A New Model of Care for Hip Fracture Patients

A New Model of Care for Hip Fracture Patients

Led by David A. Forsh, MD, orthopedists within the Trauma Center at Mount Sinai Morningside developed a unique program to expedite diagnosis and treatment of older hip fracture patients, enabling surgeons to begin operating within 24 to 48 hours of the patient’s injury in nearly all cases.

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Orthopedists at the Mount Sinai Health System have found that rapid surgical treatment—including hip repair or replacement—could significantly improve outcomes for hip fracture patients 65 years of age or older. According to Mount Sinai data, 30 to 40 percent of these patients die in the first year following their injury. After carefully studying this alarming data, orthopedists developed and launched a unique program within the Trauma Center at Mount Sinai Morningside to expedite diagnosis and treatment, enabling surgeons to begin operating within 24 to 48 hours of the patient’s injury in nearly all cases.

“Orthopedic surgery in older people involves consulting multiple specialists to identify comorbidities and contraindications before operating,” explains David A. Forsh, MD, Chief of Orthopedic Trauma and Associate Professor of Orthopedic Surgery at the Icahn School of Medicine at Mount Sinai. “But waiting to clear patients for surgery is a double-edged sword—reducing some risks while increasing others. Our data showed older patients with hip fractures need to undergo surgery as soon as possible.”

The new initiative is coupled with the recognition that adults over 65—especially those with heart failure, compromised lung function, and diabetes—are prone to complications while awaiting surgery. To reduce those risks, Mount Sinai reinvented its surgical model from the ground up, a complex process that required buy-in from administration as well as clinical teams that included Orthopedics, Cardiology, Internal Medicine, Endocrinology, and Geriatrics. Spearheading the effort was a multidisciplinary task force that identified and implemented the following improvements:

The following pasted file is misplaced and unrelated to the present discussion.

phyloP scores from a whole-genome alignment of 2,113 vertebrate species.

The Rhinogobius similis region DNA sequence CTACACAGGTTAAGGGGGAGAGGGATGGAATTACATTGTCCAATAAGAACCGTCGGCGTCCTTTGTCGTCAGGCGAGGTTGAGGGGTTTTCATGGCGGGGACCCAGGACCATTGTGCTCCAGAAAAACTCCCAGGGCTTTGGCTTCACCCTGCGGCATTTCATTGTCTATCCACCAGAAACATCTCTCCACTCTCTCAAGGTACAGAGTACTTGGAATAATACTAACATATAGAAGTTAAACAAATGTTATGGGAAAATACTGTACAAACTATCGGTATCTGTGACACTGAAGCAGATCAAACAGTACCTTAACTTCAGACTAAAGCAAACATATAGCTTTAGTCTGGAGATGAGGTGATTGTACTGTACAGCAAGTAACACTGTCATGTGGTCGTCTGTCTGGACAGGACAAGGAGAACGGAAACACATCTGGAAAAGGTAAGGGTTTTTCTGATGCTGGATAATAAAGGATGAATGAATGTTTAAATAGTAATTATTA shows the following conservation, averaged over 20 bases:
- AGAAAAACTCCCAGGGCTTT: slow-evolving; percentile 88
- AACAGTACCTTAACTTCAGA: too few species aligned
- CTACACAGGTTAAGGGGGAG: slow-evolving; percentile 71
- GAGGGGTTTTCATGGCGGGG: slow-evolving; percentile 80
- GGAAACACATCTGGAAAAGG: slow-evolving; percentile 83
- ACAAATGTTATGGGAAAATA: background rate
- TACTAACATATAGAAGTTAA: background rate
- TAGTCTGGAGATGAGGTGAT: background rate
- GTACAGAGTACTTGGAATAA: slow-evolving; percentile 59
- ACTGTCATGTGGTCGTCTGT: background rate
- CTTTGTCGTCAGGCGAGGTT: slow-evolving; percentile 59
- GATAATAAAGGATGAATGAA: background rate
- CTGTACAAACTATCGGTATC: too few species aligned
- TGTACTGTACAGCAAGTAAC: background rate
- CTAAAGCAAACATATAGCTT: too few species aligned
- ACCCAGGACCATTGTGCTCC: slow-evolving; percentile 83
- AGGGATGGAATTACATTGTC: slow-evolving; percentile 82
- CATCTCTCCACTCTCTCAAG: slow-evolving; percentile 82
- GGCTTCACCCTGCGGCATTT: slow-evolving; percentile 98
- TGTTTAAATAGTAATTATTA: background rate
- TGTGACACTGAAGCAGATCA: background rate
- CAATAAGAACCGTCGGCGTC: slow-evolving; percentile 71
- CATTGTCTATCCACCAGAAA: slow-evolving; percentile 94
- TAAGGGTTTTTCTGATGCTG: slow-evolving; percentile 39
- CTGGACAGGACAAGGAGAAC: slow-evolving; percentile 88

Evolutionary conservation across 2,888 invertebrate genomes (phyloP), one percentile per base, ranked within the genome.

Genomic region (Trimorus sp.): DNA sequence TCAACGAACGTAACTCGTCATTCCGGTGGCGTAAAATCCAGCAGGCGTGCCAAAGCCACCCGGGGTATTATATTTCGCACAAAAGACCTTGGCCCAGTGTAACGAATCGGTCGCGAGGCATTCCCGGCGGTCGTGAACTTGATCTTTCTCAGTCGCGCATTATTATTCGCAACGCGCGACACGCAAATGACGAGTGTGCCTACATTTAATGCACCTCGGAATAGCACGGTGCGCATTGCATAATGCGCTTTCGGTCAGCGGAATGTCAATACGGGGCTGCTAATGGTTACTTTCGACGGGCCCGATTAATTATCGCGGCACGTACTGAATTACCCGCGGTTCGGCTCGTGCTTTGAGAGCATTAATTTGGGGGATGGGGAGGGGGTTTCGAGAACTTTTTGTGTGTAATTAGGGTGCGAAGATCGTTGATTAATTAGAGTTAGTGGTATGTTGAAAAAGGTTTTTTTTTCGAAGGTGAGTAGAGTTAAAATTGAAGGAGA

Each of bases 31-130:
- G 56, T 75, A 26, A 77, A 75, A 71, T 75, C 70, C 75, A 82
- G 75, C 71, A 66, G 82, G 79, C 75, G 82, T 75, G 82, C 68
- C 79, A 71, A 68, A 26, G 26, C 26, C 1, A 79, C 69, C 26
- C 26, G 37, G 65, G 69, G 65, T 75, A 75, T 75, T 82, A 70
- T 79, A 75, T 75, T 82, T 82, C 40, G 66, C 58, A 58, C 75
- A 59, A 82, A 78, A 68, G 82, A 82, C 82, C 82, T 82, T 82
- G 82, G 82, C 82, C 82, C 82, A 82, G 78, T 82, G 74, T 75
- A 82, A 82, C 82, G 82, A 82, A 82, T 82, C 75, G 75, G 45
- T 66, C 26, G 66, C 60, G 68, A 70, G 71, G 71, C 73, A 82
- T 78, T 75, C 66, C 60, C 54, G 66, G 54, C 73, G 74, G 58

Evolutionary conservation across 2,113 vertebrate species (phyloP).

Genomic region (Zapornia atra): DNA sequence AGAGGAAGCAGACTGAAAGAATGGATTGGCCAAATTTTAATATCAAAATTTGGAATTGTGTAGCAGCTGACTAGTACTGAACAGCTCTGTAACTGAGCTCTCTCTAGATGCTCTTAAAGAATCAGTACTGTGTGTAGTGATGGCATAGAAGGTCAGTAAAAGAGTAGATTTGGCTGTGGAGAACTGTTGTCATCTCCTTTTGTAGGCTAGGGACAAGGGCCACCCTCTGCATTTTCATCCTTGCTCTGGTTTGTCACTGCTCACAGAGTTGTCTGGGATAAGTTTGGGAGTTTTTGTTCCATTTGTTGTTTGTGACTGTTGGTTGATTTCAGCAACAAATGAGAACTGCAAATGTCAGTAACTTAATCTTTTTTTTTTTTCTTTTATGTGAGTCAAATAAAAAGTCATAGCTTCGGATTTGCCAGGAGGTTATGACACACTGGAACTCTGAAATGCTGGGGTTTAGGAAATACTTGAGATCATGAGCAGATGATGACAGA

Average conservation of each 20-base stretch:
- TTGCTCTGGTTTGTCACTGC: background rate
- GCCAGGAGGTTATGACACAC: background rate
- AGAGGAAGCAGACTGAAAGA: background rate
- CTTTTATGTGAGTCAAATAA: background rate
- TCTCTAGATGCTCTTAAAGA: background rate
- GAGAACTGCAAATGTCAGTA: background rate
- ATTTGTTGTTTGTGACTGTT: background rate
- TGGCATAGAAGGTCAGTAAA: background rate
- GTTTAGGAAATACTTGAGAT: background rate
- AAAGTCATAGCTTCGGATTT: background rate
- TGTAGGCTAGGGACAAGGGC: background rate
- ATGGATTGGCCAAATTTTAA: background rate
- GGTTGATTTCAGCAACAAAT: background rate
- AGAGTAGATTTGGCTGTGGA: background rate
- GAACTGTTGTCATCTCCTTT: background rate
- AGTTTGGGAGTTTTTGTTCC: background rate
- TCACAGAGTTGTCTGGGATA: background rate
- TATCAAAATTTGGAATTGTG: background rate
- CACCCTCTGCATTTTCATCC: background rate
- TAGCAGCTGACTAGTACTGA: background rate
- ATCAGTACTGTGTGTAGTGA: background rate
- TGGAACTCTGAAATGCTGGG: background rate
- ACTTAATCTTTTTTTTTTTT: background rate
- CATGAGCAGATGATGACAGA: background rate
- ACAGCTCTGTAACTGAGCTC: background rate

• Round-the-clock cardiology coverage allowing for echocardiograms and other key diagnostic tests that might indicate the need for stent implantation prior to hip surgery.

  • Improved availability of specialists to identify necessary interventions, particularly in patients unable to provide a medical history due to conditions like dementia.

  • A dedicated orthopedic team, including surgeons, nurses, anesthesiologists, and surgical radiology technicians, to handle emergent cases on weekends.

  • Expanded access to endocrinologists and geriatricians for patients with previously undiagnosed severe osteoporosis that could impact surgical aftercare.

  • Enhanced collaboration with geriatricians to handle perioperative care for patients without a known medical history or primary care provider.

According to Dr. Forsh, who specializes in fracture care and polytrauma, these changes are transforming surgical care for older patients at Mount Sinai, making operating rooms readily available 24/7 with full staffing, and enhancing access to Mount Sinai’s highly trained subspecialists during diagnosis and treatment to improve outcomes. That maximization of resources also includes surgical scrub technicians and nurses with deep experience in orthopedic surgery.

“More than 90 percent of orthopedic patients with hip fractures can now begin surgery within 24 to 48 hours of their injury, and our team is focused on further improvements in outcomes,” says Dr. Forsh. “By reinventing long-established procedures, we are creating a new model governing the quality, pace, and continuity of surgical care for older adults.”

Mount Sinai is building on that model through a prevention program designed to reduce the occurrence of falls—a leading cause of hip fractures in older adults. This effort involves outreach to frontline providers at nursing homes, physical therapy sites, and rehabilitation centers to improve safety by reducing tripping hazards like rugs and unlit areas. It also emphasizes physical therapy and staying active to prevent the neuromuscular decompensation of aging that leads to falls.


David A. Forsh, MD

David A. Forsh, MD

Associate Professor Orthopedic Surgery